It is not often that the NHS steers clear from the centre of the political fray, but Brexit might just be one of those occasions. This could be because the EU has few direct competencies over health.
That said, a new briefing published by SPICe and the Northern Ireland Assembly, explores the wide range of health issues which may be directly and indirectly affected by Brexit.
This includes familiar issues such as the NHS and social care workforce but it also looks in greater depth at more obscure domains such as:
- new medicines and medical devices
- clinical trials
- membership of EU agencies such as the European Centre for Disease Control
- reciprocal health care
- mutual recognition of professional qualifications
- public sector procurement
- blood, organs, tissues and cells
- food standards and labelling.
Some of these are reserved to the UK Parliament but others may come to the Scottish Parliament should the powers be repatriated.
Impact on the medical workforce
Despite the broad range of health issues affected by Brexit, we anticipate that the impact on the health and care workforce will dominate the agenda. The briefing explores this in some detail.
Attempts to gauge the extent to which these sectors rely on EU workers are hampered by large gaps in data. The briefing explores recent data from the General Medical Council which appears to show that Scotland is less reliant on doctors from the European Economic Area (EEA) than the rest of the UK.
However, non-UK EEA doctors do make up 5.9% of doctors in Scotland (total number = 1177), and about a fifth of them qualified in Ireland (21.3%, total number = 251). As a result, the details of the UK border with Ireland could be important for the future supply of medical staff.
The data also sheds some light on whether the feared exodus of doctors has occurred. For Scotland, it shows that the number of non-UK EEA doctors gaining a licence to practice fell between 2016 and 2017 (from 73 to 63), but it was still higher than previous years.
Scotland has also managed to keep a positive balance in the number of non-UK EEA doctors working here, with those gaining a licence to practice in Scotland outnumbering those leaving (+30 in 2016).
In this regard, Scotland also appears to fare better than the UK as a whole, where more non-UK EEA doctors have been leaving than gaining a licence to practice (-1504 in 2016).
Nevertheless, last year there was actually a small increase in those gaining a licence across the UK (from 2048 to 2057). Whether this trend continues remains to be seen, and the 2017 data on those leaving is eagerly awaited.
Impact on the social care workforce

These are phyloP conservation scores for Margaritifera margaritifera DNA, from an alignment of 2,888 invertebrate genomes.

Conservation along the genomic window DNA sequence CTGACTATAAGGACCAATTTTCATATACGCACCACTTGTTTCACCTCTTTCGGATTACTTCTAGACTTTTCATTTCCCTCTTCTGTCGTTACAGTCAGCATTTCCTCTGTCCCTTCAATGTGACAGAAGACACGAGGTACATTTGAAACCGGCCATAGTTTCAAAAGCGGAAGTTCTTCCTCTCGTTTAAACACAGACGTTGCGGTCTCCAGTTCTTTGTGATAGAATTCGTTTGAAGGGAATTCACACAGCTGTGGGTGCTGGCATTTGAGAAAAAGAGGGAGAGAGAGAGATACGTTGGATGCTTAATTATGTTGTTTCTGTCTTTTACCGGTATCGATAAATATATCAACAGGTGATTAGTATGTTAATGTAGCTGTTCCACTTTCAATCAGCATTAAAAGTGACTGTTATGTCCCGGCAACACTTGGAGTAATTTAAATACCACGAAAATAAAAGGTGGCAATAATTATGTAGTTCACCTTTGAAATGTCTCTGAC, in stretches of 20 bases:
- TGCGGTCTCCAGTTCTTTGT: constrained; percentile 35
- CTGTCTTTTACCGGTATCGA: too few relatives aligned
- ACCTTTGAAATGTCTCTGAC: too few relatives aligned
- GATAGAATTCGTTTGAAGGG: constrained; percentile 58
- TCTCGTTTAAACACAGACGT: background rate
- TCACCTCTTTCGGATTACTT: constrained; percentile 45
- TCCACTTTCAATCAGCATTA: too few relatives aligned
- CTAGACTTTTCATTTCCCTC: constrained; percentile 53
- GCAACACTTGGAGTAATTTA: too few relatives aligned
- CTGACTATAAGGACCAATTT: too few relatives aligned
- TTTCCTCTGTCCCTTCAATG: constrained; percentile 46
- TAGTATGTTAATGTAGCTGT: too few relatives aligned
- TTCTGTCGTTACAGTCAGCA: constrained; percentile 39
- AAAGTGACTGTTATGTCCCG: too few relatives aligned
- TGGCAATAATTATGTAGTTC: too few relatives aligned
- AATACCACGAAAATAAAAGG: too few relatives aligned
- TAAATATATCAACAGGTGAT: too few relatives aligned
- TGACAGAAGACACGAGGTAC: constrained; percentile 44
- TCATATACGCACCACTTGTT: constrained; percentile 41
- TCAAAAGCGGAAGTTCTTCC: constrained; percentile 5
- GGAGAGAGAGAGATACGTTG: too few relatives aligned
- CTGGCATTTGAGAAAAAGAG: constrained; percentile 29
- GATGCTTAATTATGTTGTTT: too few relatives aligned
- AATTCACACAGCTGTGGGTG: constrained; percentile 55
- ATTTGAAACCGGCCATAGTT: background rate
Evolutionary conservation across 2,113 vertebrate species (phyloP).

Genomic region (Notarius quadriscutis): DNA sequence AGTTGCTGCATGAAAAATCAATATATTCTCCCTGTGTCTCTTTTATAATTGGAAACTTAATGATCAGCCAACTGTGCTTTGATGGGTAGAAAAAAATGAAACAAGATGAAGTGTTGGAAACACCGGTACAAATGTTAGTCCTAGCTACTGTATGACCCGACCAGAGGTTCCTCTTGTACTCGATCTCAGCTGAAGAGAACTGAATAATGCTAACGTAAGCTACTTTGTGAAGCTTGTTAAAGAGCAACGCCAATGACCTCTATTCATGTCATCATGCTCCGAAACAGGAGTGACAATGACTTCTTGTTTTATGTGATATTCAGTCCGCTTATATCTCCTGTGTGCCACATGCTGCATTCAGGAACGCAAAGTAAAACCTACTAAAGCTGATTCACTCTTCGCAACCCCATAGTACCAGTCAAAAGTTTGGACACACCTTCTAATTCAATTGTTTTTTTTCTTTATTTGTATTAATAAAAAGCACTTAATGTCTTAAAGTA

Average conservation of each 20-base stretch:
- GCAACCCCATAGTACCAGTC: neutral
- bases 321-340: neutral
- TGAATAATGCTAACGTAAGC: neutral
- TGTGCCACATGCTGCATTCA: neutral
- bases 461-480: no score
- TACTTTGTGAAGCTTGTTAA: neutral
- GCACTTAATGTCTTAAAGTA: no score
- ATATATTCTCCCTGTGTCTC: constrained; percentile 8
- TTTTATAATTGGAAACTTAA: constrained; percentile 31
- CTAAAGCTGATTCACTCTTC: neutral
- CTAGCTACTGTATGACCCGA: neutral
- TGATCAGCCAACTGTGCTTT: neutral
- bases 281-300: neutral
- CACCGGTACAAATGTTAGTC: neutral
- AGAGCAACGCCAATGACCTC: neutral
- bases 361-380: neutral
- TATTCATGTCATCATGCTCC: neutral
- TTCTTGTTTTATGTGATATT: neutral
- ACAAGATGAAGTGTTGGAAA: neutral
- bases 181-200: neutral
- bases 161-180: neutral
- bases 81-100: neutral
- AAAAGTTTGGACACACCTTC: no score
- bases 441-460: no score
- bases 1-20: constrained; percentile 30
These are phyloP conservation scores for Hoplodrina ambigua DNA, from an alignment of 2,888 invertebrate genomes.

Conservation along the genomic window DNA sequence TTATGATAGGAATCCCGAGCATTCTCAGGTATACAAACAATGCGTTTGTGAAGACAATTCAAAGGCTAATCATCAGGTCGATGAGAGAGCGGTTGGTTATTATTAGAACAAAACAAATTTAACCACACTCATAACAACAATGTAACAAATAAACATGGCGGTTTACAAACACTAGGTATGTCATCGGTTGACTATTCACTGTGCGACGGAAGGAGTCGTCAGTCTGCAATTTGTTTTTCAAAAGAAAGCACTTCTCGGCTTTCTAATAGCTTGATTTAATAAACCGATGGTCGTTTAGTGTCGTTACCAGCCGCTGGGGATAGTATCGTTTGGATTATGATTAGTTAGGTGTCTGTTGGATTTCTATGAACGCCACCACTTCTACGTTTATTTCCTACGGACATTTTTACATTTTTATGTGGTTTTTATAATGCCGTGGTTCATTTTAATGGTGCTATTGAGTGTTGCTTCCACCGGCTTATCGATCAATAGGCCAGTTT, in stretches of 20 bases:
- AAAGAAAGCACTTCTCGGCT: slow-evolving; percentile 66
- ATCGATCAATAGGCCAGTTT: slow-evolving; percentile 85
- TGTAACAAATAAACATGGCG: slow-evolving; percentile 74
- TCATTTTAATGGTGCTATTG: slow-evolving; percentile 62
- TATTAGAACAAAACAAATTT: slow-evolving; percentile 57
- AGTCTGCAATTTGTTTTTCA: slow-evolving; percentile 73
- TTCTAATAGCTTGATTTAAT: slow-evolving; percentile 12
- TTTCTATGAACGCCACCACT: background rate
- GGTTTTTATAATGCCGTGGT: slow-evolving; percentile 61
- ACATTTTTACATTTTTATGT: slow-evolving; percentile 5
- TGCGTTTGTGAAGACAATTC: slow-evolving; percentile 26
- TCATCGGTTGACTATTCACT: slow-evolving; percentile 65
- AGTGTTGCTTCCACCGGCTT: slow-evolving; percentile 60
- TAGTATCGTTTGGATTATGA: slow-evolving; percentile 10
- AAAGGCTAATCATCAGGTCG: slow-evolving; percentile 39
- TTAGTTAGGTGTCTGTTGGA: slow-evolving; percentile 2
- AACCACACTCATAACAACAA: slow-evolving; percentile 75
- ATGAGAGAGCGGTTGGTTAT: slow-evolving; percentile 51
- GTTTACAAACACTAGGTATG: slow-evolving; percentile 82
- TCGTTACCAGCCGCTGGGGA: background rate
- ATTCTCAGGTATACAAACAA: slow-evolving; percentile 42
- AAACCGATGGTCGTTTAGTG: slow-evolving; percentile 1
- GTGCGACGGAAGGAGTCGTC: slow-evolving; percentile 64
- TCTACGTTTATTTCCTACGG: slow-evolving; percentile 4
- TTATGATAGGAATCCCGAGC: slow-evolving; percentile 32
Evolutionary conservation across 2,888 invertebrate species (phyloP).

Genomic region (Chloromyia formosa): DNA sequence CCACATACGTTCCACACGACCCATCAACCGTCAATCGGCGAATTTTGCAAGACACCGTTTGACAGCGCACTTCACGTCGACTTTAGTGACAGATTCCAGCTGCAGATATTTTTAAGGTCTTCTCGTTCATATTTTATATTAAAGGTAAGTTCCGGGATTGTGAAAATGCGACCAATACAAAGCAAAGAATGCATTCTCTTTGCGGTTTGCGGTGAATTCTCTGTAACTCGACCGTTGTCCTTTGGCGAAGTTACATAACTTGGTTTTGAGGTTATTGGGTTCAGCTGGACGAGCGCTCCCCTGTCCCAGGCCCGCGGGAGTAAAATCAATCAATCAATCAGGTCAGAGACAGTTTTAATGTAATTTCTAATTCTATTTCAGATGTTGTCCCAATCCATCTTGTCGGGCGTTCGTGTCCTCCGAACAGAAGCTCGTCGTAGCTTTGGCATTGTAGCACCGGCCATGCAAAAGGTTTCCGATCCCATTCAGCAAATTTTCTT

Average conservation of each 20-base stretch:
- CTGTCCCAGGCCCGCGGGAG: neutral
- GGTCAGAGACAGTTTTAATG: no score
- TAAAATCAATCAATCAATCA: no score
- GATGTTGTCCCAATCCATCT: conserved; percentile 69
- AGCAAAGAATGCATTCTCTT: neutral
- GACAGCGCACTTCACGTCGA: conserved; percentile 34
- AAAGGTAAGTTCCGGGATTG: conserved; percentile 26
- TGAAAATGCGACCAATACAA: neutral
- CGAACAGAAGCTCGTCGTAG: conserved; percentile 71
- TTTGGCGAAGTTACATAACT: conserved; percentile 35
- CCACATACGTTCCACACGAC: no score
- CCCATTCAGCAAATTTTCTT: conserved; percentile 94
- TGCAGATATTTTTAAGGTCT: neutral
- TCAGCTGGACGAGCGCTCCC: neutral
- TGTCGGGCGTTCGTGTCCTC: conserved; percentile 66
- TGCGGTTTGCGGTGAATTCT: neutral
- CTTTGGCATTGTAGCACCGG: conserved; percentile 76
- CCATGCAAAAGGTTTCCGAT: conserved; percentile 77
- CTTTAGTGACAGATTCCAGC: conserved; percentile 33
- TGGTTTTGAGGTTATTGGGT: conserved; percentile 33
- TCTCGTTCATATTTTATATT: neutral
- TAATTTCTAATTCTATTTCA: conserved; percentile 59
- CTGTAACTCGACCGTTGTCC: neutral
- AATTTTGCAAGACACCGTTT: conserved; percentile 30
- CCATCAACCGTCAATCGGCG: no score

While this might provide some comfort to the Scottish NHS, we need to remember the importance of the social care sector. For a long time now a well-functioning social care sector has been recognised as key for a well-functioning NHS.
This is reflected in the push towards integrated health and social care services and the Scottish Government’s focus around ‘flow’. Put simply – without somewhere for patients to be discharged to – hospital wards get full, A&E gets full, patients cannot be transferred from ambulances, ambulance response times get longer and planned operations get cancelled.
The authors of the briefing surveyed NHS boards and local authorities about non-UK EEA staff they employed. The main finding of this survey is a lack of local data on employee nationality. However, one interesting insight came from Perth & Kinross Council.
Because much of social care is provided by charities and private companies, there is little information on their employees and their nationality. However, Perth and Kinross Council surveyed their independent social care providers.
They found that 10% of care home employees were from EEA countries outwith the UK, as were 7.8% of staff in home care services. Overall, this amounted to 9.5% of social care staff in the independent sector.
Recruitment and retention in social care was scrutinised by the Health and Sport Committee in 2016. At this time, Scottish Care told the Committee that 55% of their new recruits in the preceding 18 months had been non-UK EU nationals.
The Committee was also told that an additional 60,000 workers will be needed to meet demand in social care in the coming years. Recruiting so many new staff could be challenging in the context of the recruitment difficulties already faced in the sector. Brexit could add another dimension to this challenge.
The UK Government has given assurances about the rights of EU nationals to remain in the UK. However, the shape of immigration policy in the future is likely to be pivotal in dealing with the challenges facing the NHS and social care.
Kathleen Robson, Senior Researcher, Health and Social Care